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Candid WWI Western Front diaries revealing resentment, mutiny and despair for sale at Bonhams
“awful at the trenches it is not war but sheer murder..." Photo: Bonhams.

LONDON.- A vivid, candid and in places disturbing first hand account of the First World War by a solider who served for the entire four years on the Western Front and in Italy is to be sold at Bonhams First World War Commemoration sale in London on 1 October. The five diaries are estimated at £5,000-7,000.

They were written by Armourer Staff Serjeant W. W. Lesslie of the Army Ordinance Corps responsible for the supply, upkeep and repair of weapons, armoured vehicles and other military equipment. They reveal:

the deep gulf between the officers and men – “the mud gets worse every day. Yesterday the guards came and turned people out of the huts ... such is war and the officers do not share the men's discomfort (December 1916)

"after this war let them look for themselves for there is mutiny everywhere and only the fear of being put up along-side a wall and shot is preventing open mutiny..."

resentment of the Government back in the UK - "... there is no hope for us poor devils. May God curse the men responsible for it with every curse that is possible, and after this the glorious & free nation of Briton deserves to lose... for I am disgusted and ashamed to be an Englishman after this... “I shall never get over this treatment, and from henceforth I am a socialist.” (May 1916)

This was in response to news of a Bill – later to become the Military Service Act, 1916 - which introduced conscription and classified those who had volunteered at the beginning of the war as professional soldiers.

distrust of the British allies... it is a rotten shame we have had to come up here to cut the wire for the glorious Australians. They absolutely make us sick, with their swank and talk... but haven’t the guts to go up into the front positions to cut wire (July 1916).

"The Italians seem to be very eager to hand over the line & gun positions, but not at all eager to hand over the back areas" (April 1918)

amazement at the German’s superior trench system “I am lying in an old German dugout.. it is splendid, as safe as houses it being really a tunnel about 30ft under the ground which runs for about 1.5 miles right along the bank of a valley, with flight of steps going down to it about every 100 yds.etc (January 1918)

Throughout the diaries Lesslie, who came from Bow in East London, reflects on the daily horrors he witnesses. Here he is writing about the Battles of Neuve Chapelle in Spring 1915, “"Our brave chaps and Germans are lying dead in all directions and the Germans especially are blown to pieces, limbs all over the place and they have turned yellow as mustard clothes and all, the effects of Cyddite... the din is awful, all last night I tried to sleep, the din and scream of the shells running through my brain and the sight of the wounded and dead", "... awful at the trenches it is not war but sheer murder..."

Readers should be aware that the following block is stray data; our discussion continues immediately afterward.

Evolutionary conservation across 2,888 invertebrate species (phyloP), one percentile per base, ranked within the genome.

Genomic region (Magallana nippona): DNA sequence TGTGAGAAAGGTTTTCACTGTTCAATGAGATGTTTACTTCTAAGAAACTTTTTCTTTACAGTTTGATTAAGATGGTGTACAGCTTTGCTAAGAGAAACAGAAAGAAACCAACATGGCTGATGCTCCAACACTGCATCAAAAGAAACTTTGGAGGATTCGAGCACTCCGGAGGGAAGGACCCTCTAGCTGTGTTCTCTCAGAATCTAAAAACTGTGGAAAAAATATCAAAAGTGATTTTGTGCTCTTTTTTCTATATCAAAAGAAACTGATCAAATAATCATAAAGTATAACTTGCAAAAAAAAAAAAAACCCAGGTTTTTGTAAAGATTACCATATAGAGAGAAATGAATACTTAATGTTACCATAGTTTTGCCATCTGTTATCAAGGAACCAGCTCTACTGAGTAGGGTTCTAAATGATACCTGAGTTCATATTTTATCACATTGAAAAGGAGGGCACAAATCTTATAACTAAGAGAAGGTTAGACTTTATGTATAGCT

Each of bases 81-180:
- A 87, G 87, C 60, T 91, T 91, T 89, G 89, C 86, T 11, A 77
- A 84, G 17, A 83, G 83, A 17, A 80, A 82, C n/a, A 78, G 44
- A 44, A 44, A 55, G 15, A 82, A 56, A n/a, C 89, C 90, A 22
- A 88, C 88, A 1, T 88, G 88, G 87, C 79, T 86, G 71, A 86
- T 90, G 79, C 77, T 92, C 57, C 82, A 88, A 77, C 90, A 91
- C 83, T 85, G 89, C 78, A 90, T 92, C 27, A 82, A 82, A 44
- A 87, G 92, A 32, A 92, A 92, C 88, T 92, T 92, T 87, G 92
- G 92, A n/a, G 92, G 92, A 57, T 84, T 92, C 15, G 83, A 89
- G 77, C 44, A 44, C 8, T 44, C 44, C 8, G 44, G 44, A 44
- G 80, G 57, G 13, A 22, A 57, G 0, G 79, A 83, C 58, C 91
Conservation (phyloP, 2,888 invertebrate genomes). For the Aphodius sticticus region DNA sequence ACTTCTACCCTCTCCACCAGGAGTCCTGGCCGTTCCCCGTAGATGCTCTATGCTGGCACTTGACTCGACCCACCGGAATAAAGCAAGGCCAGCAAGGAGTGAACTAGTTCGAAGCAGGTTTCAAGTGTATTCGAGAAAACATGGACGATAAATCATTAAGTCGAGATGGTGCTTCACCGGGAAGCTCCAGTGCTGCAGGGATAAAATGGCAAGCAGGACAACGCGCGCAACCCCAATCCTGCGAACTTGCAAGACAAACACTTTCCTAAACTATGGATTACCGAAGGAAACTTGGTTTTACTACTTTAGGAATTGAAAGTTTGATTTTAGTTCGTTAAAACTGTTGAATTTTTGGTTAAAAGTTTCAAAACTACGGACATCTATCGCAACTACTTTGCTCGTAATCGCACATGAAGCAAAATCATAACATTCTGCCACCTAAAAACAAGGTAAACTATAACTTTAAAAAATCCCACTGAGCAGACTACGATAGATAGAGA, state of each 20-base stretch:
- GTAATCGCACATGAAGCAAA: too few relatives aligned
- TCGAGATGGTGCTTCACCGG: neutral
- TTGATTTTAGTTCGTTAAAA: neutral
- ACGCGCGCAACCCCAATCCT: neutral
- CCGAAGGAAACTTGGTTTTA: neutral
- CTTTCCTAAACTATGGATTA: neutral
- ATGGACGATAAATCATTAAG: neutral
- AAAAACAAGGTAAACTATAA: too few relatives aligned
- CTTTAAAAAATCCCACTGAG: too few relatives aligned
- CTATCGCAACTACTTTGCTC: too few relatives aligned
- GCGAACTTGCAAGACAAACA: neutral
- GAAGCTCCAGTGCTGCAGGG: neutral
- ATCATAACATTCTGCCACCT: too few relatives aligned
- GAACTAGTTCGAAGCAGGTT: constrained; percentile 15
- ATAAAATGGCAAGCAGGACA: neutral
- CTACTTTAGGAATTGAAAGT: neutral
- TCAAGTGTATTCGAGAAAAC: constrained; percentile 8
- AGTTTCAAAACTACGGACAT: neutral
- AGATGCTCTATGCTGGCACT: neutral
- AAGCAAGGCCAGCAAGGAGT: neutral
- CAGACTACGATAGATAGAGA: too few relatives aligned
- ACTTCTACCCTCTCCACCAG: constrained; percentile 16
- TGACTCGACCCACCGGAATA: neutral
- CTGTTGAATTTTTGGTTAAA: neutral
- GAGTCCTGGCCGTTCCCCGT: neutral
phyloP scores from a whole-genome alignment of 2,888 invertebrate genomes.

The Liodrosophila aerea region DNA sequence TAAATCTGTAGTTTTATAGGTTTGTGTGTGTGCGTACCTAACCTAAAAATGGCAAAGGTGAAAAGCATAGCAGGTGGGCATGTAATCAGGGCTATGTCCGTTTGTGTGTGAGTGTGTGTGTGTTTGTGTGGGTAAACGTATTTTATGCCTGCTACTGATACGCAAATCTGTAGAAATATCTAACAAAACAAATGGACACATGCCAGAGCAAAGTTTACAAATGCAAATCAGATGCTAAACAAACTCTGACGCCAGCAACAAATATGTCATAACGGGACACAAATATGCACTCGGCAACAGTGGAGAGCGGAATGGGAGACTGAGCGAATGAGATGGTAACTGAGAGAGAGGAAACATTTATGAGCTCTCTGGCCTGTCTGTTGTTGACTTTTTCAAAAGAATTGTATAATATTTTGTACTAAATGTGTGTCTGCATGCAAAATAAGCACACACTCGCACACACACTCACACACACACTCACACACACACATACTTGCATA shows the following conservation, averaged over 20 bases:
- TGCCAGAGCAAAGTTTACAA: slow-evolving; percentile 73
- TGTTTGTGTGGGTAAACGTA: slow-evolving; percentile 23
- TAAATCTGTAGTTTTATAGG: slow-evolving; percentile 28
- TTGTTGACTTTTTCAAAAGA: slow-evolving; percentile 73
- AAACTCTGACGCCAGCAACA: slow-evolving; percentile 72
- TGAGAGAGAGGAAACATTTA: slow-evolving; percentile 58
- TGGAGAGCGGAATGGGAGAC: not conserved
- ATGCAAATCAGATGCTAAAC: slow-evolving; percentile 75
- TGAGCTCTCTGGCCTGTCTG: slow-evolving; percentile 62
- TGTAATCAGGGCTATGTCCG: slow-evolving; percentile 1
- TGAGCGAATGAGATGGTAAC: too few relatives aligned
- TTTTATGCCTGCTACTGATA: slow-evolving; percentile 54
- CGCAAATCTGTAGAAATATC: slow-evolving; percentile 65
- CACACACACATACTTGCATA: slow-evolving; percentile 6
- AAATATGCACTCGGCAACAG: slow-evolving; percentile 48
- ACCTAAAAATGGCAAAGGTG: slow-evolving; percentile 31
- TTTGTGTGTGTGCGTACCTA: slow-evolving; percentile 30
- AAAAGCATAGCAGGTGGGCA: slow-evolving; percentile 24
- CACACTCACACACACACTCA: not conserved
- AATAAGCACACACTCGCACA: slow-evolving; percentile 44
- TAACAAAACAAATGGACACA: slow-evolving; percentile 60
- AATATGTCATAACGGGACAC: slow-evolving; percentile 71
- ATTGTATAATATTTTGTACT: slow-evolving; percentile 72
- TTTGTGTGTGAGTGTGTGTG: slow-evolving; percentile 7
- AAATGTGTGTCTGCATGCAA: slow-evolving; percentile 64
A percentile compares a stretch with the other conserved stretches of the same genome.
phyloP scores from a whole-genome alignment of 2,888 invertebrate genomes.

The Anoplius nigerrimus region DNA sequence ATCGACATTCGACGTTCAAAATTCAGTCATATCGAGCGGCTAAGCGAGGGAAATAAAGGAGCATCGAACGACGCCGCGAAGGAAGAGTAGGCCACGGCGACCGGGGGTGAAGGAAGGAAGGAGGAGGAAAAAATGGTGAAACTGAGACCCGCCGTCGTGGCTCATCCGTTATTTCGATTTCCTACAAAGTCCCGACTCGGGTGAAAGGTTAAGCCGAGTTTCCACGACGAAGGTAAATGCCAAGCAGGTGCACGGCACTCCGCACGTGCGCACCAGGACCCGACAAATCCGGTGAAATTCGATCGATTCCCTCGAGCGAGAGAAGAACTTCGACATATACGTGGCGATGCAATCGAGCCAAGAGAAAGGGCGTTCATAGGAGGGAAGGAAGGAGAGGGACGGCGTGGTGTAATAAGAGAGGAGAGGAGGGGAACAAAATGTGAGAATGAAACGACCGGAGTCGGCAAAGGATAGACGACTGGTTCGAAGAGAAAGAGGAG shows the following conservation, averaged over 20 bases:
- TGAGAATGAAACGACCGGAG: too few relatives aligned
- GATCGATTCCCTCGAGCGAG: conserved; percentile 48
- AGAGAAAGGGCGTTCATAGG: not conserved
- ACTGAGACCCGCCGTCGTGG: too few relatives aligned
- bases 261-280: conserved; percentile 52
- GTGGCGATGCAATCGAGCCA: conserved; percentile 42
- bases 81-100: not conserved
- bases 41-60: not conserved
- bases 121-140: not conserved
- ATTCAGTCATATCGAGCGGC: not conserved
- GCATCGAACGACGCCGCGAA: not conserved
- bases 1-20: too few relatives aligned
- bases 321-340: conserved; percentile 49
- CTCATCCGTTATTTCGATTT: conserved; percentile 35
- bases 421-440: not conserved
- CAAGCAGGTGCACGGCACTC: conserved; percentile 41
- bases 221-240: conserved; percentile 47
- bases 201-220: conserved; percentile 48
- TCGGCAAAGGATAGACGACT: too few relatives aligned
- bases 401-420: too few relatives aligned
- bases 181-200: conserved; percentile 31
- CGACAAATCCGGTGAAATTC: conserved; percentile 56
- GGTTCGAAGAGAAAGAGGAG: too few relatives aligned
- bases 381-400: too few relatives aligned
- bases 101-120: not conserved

The last year of the war saw Lesslie in Italy where he established a repair workshop in Mantua and it was there that he records the terrible sense of anticlimax as the Armistice was announced, It ”….was funny, not a cheer or rejoicing in the shop. Everybody is awfully fed up with the war yet one would think we did not care… Hudson and I celebrated by having two packets of biscuits & a cup of coffee.”

Bonhams Head of Books, Matthew Haley said: “It is extremely unusual to find a series of diaries covering the entire war, Lesslie is a passionate and frank guide not only to the horrors of the western front but also to the fluctuating emotions of people caught up in a kind of warfare never seen before. The perception that officers led a privileged life tells us much about the drive for political change in Britain in the post war years. Although we know now that the casualty rate was actually higher among junior officers than men that is not how it was seen at the time. The feeling that there was one law for the ruling classes and another for everyone else shattered the prewar social consensus as it was to do again after the Second World War.”

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